Ireland’s last hermit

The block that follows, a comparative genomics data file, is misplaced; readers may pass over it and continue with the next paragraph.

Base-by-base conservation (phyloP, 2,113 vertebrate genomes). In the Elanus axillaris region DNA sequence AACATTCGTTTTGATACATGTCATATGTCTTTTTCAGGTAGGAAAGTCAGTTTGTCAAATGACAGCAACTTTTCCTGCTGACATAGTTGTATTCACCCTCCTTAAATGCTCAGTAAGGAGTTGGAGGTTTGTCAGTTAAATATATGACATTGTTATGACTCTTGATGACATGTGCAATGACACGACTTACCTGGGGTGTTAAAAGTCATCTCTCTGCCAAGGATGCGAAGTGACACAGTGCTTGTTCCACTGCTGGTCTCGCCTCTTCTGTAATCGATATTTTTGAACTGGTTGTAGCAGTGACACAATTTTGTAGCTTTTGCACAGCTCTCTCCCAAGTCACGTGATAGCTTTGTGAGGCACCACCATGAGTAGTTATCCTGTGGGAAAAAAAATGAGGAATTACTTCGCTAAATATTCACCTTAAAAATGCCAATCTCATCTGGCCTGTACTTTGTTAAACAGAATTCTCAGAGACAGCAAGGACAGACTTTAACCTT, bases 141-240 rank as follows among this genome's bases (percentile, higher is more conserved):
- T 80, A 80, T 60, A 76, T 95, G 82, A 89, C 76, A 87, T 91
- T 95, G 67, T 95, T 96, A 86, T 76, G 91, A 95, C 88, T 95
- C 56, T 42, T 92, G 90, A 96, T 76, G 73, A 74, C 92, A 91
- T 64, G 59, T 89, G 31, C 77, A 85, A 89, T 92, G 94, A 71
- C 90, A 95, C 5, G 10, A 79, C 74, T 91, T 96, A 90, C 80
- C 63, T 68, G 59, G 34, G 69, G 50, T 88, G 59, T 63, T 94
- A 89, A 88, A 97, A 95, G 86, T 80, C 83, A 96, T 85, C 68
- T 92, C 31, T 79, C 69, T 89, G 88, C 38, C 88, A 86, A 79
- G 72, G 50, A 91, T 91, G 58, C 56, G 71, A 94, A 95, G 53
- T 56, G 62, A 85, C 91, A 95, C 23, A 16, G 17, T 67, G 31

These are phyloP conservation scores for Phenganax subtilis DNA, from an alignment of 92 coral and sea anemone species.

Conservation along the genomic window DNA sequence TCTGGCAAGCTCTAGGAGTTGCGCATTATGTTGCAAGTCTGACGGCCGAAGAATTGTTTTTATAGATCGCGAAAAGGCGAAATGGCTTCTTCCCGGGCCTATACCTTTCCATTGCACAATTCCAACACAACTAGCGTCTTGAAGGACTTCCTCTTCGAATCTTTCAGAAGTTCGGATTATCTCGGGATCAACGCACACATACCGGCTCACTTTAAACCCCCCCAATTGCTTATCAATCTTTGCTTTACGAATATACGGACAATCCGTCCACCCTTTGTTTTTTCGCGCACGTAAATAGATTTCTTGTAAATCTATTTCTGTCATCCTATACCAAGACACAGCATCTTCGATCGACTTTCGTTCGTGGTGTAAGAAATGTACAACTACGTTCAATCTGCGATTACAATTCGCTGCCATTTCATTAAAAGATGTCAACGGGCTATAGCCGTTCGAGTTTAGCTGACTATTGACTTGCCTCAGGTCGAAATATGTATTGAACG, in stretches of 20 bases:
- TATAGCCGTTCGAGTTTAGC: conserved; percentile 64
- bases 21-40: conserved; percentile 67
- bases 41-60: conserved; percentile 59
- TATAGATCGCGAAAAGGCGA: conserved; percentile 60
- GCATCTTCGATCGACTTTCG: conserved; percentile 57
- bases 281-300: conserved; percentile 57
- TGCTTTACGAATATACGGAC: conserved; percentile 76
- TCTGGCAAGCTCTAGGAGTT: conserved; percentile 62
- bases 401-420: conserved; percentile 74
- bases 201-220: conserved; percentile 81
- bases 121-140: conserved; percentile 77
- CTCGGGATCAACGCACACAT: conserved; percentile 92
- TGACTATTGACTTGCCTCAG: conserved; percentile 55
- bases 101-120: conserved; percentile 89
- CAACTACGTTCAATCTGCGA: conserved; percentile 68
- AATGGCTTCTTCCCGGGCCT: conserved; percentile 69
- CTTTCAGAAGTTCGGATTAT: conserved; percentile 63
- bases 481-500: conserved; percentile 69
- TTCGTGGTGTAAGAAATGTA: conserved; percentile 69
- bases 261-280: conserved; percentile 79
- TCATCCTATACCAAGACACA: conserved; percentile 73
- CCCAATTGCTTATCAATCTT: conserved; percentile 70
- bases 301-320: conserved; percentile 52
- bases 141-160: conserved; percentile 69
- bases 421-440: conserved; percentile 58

This little church is known as The Anchorite Cell Chapel and is part of the Fore Abbey complex. The original monastery here was founded by St Feichin in 630 and later expanded to have up to 300 monks and 2000 students living on its grounds. The abbey was also ‘rich pickings’ as it was recorded to have been burned and attacked 12 times between 771 and 1169 by both the Vikings hoards and Gaelic clans. Later during the medieval period, Fore Abbey was often looted by the English authorities as its contents were classified as ‘alien property’. This was due to the strong ties that the abbey had with France especially when England was at war with them. The little building beside the chapel is the anchorite cell that gives the chapel its name. This building was occupied by hermits until the 17th century and a small plaque inside commemorates Patrick Beglan, the very last hermit known in Ireland who occupied this cell until 1616. An anchorite is one who lives the reclusive life of a hermit for religious reasons.